Below you will find articles on housing market research, tips for home buyers and sellers, new technology, and local events!
Ranked as the top city for Millenials in 2017 by Growella, Durham is a popular place to call home. The area near downtown Durham is rapidly growing, with tons of new businesses opening each year. Living near downtown means there’s never a shortage of things to do! You can watch a Broadway show at the Durham Performing Arts Center, an independent film at the Carolina Theatre, live music at Motorco, and a baseball game at the Durham Bulls Athletic Park. Downtown is also home to award-winning restaurants, art galleries, unique shops, and more.
While we love all the neighborhoods near downtown, we’ve narrowed down the choices to the top five! Read below to learn more about each neighborhood, and follow the links to explore homes for sale in these neighborhoods.
Cleveland-Holloway is a beautiful neighborhood developed in the late nineteenth century, located east of downtown Durham. We may be a little biased, since we’ve called Cleveland-Holloway home for a few years, but the neighborhood’s proximity to downtown combined with the beautiful, diverse homes can’t be beaten.
Cleveland-Holloway is home to many different home styles, including beautiful, ornate Victorian homes built in the late 19th century, as well as bungalows built in the 1920s, duplexes built in the mid-20th century, and new homes built in the last few years.
Homes in Cleveland-Holloway are priced in the $200,000s to $400,000s. Homesites are relatively small, around .1 to .3 acres with a few larger lots throughout the neighborhood.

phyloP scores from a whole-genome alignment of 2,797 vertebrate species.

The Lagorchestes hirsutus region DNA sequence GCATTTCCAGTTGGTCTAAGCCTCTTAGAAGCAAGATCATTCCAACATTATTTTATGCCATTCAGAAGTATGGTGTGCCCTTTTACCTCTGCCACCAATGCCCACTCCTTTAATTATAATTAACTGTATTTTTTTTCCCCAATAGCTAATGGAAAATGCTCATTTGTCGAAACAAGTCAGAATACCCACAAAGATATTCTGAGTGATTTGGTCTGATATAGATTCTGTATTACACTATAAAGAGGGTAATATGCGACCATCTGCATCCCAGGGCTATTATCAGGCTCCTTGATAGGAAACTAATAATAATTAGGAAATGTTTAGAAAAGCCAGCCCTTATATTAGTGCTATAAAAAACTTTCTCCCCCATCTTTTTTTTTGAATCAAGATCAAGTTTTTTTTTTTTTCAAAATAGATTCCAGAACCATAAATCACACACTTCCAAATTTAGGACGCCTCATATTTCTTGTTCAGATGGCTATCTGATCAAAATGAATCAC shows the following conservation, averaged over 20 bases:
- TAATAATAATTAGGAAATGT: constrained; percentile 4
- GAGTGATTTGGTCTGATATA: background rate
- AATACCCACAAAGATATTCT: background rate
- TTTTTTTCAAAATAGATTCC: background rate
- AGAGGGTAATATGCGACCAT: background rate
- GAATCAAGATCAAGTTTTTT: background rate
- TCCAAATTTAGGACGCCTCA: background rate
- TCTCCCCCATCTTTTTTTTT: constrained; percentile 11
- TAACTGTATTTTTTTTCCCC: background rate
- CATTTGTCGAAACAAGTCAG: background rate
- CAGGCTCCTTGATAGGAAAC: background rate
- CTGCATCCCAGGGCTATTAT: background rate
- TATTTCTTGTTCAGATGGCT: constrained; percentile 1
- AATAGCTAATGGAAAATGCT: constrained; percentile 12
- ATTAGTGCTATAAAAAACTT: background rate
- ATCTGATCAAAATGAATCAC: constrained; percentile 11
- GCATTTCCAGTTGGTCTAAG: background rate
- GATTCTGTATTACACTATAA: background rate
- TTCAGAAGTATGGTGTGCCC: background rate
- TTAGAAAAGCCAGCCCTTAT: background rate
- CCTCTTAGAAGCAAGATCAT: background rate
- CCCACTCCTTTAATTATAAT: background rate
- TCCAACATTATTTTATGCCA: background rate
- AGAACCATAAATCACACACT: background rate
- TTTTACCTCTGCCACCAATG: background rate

Trinity Park, one of the oldest neighborhoods in Durham, is home to some of the most beautiful homes in the area. The neighborhood is bordered by the Brightleaf district of downtown Durham and Duke’s East Campus. Trinity Park is unique for its walkability - unlike many neighborhoods near downtown Durham, Trinity Park has sidewalks throughout the neighborhood. Many homes are well-maintained with beautiful landscaping. Trinity Park is also next to Duke’s East Campus, which is bordered by a 1.5 mile trail.
Trinity Park features a variety of homes, from large, traditionally styled homes to smaller bungalows. Most lots are around .2 acres. Homes are priced from the $200,000s to over $1 million.
Located south of downtown Durham, Lakewood is an awesome area that is quickly becoming a destination in its own right. In just the last few years, new restaurants, cafes, and more have opened in Lakewood, including:
Lakewood features a mix of homes, with older homes built in the 1920s-30s and new homes built in the last few years. Homes in Lakewood are priced from the $100,000s to $500,000s.
Another one of Durham’s oldest neighborhoods, Old West Durham is located west of downtown, and borders Ninth Street, a popular area between Duke’s East and West Campuses with tons of restaurants, shopping, and more. Ninth Street is home to some of the best food options in Durham, including Zenfish, Monuts, Happy + Hale, Pie Hole, and Burger Bach. Durham’s only Whole Foods is located just off Ninth Street.